SF General coaches patients in 15-20 minute chunks throughout their stay to avoid overwhelming patients and improve retention.
Collaborator (Non-Members)Larissa Thomas, Michelle Schneidermann
In the beginning, when we enrolled patients we would sit with them for two hours because we wanted to teach them everything. Then we realized, after about 15 or 20 minutes, they didn’t hear anything we were saying. Everyone has a limited attention span and it gets even shorter when you’re sick in a hospital bed. Patients also probably tuned out because we were taking advantage of the fact that they were a trapped audience in their hospital bed.
San Francisco General is a non-profit hospital and level 1 trauma center in San Francisco, CA. It has 598 beds and serves a diverse population, the majority of whom are lower income and do not speak English as their first language. Many are also illiterate in English as well as their preferred language. The hospital also serves individuals who may not have health coverage, housing or access to food. They enroll the most difficult to engage patients who have a history of substance abuse and poor health outcomes. Their transitions program began in 2009 and is influenced by the Care Transitions Program and Project RED.
What We Tried
We now meet with patients for, at most, 20 minutes at a time, but we’ll visit them multiple times a day. We check in with them in the morning and then circle back a few hours later—“How was lunch? Did you get a chance to read the booklet I left you? Any key points we can take away from that?” That’s it—fifteen minutes here, twenty minutes there, over the course of their stay. Each visit is dedicated to one learning goal so that we don’t overwhelm patients.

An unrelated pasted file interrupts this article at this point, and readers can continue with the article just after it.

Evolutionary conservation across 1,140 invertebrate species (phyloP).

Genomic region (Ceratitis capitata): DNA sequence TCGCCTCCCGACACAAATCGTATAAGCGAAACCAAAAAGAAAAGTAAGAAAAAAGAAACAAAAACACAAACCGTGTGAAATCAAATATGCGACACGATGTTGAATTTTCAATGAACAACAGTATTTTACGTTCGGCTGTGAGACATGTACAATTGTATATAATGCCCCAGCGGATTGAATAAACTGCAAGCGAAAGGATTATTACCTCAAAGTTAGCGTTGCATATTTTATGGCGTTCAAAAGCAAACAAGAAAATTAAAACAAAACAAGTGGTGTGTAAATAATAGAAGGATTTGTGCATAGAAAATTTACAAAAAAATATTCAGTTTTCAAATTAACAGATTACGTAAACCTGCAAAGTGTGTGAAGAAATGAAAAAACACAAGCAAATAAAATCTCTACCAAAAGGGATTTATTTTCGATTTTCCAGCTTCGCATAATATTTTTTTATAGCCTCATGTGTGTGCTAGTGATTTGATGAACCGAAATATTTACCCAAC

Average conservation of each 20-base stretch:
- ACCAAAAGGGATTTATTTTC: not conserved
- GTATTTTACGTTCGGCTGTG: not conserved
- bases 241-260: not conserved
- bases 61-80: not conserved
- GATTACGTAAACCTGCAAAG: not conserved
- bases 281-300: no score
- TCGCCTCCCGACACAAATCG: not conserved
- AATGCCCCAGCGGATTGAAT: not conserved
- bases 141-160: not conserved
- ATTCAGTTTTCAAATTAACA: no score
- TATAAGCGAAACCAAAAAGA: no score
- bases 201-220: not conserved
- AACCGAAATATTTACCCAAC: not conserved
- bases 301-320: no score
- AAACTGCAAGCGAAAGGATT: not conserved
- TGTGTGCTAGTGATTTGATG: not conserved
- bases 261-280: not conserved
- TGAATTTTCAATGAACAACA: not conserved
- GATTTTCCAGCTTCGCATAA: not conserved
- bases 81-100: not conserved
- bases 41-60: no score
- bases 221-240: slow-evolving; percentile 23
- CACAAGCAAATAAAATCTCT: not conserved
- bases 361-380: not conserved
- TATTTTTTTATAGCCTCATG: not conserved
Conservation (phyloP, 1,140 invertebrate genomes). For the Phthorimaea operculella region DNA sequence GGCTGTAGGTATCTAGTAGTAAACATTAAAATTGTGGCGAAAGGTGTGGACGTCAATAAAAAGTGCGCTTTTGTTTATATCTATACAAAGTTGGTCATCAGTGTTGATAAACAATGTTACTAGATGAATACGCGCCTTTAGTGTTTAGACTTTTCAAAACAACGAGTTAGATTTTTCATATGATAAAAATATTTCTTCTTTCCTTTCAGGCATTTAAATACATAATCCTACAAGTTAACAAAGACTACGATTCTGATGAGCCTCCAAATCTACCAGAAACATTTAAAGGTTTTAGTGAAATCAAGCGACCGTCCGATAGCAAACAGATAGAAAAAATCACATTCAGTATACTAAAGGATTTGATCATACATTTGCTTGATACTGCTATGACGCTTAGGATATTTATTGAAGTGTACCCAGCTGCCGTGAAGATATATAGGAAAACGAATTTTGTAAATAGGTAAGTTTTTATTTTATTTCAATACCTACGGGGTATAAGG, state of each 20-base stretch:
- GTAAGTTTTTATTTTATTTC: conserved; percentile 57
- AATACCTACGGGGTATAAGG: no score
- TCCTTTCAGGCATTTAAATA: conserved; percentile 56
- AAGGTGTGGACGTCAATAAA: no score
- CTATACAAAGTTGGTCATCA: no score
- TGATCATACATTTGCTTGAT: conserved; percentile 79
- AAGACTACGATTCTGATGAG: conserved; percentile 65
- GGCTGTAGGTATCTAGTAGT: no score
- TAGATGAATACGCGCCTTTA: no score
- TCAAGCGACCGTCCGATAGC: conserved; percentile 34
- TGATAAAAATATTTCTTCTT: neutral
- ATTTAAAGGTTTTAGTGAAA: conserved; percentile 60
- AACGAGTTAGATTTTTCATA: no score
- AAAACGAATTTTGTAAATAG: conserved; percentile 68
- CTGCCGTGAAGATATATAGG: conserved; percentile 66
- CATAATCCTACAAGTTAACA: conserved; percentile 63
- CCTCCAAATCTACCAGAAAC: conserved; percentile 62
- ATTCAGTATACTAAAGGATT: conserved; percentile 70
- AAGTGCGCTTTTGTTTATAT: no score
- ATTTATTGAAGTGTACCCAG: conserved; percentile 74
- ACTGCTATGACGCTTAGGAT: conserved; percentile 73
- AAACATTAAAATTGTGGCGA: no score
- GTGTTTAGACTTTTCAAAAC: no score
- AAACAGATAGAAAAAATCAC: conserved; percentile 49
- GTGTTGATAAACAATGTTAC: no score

It can be hard to keep track of what you’ve covered with each of the patients, so we developed a logging system. Before and after each visit with a patient I’ll check the log to see which topics I’ve covered already and which I still need to review with them. The four big topics I cover are symptom recognition, navigation of the system, connecting to the pharmacy, and medication information.
The main benefit is that patients retain more. There are two main reasons for that. The first is that when you only talk for a few minutes and focus on one topic, it’s easier for patients to follow what you’re talking about and remember any questions they might have. The second is that we’re reinforcing the material multiple times a day across a few days.
This coaching approach has helped us develop stronger relationship with our patients. The fact that we visit them multiple times shows that we’re committed to their care and they actually start to recognize us among the many people who stop by their bedside. They also appreciate that we don’t just talk at them for hours. With this foundation, patients are more likely to listen and open up to us. It also makes them more receptive to our follow up calls after they’re discharged.
The nurses on the floor also appreciate this new coaching method. We never get in their way by staying with a patient for too long and the patients we see are more likely to take an active part in managing their health.
Coaching isn’t limited to the patient. If there are caregivers in the room, I include them in the conversations as well.
I always take my white coat off before going to see patients and make sure to sit when talking to them. If you’re standing over them in a white coat, they’re just going to think you’re a doctor and stop listening to you.
Patients feel more in control when you ask for permission to speak with them. “Can I sit with you for 15 minutes?” That way they know how long I’ll be there and can tell me if it’s not a good time for them.
It’s important to do your homework before visiting with the patient. I don’t take notes or read from the patient’s chart when I’m with them. That makes it feel too clinical. I’ll check the education log beforehand and then update it after I leave the patient.